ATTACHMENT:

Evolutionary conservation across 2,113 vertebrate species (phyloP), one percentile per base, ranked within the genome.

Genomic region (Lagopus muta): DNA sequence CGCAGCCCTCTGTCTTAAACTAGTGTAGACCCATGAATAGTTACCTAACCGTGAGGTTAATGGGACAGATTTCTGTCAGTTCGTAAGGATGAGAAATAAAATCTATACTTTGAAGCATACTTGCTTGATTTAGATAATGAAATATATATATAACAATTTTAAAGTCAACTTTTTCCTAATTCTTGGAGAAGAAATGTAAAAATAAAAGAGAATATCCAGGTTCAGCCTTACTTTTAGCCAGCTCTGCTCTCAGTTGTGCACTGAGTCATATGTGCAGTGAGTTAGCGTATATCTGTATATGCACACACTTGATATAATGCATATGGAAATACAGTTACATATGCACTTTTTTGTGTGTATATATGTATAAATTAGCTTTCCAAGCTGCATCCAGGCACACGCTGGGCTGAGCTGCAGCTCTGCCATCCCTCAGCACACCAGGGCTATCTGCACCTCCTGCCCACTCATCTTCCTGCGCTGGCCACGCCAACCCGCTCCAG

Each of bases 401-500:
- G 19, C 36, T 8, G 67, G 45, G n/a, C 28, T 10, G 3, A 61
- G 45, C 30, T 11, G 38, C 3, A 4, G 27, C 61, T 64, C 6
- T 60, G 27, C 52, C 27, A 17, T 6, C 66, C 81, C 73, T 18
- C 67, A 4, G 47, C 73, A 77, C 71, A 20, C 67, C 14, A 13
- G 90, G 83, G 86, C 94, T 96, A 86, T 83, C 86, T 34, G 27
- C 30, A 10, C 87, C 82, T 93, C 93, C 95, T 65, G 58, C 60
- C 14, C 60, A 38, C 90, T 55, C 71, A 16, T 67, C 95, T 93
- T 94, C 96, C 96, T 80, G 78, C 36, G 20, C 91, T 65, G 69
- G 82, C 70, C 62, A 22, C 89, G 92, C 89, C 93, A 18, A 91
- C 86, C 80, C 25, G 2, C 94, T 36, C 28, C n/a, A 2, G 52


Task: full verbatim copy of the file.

Evolutionary conservation across 2,113 vertebrate species (phyloP), one percentile per base, ranked within the genome.

Genomic region (Lagopus muta): DNA sequence CGCAGCCCTCTGTCTTAAACTAGTGTAGACCCATGAATAGTTACCTAACCGTGAGGTTAATGGGACAGATTTCTGTCAGTTCGTAAGGATGAGAAATAAAATCTATACTTTGAAGCATACTTGCTTGATTTAGATAATGAAATATATATATAACAATTTTAAAGTCAACTTTTTCCTAATTCTTGGAGAAGAAATGTAAAAATAAAAGAGAATATCCAGGTTCAGCCTTACTTTTAGCCAGCTCTGCTCTCAGTTGTGCACTGAGTCATATGTGCAGTGAGTTAGCGTATATCTGTATATGCACACACTTGATATAATGCATATGGAAATACAGTTACATATGCACTTTTTTGTGTGTATATATGTATAAATTAGCTTTCCAAGCTGCATCCAGGCACACGCTGGGCTGAGCTGCAGCTCTGCCATCCCTCAGCACACCAGGGCTATCTGCACCTCCTGCCCACTCATCTTCCTGCGCTGGCCACGCCAACCCGCTCCAG

Each of bases 401-500:
- G 19, C 36, T 8, G 67, G 45, G n/a, C 28, T 10, G 3, A 61
- G 45, C 30, T 11, G 38, C 3, A 4, G 27, C 61, T 64, C 6
- T 60, G 27, C 52, C 27, A 17, T 6, C 66, C 81, C 73, T 18
- C 67, A 4, G 47, C 73, A 77, C 71, A 20, C 67, C 14, A 13
- G 90, G 83, G 86, C 94, T 96, A 86, T 83, C 86, T 34, G 27
- C 30, A 10, C 87, C 82, T 93, C 93, C 95, T 65, G 58, C 60
- C 14, C 60, A 38, C 90, T 55, C 71, A 16, T 67, C 95, T 93
- T 94, C 96, C 96, T 80, G 78, C 36, G 20, C 91, T 65, G 69
- G 82, C 70, C 62, A 22, C 89, G 92, C 89, C 93, A 18, A 91
- C 86, C 80, C 25, G 2, C 94, T 36, C 28, C n/a, A 2, G 52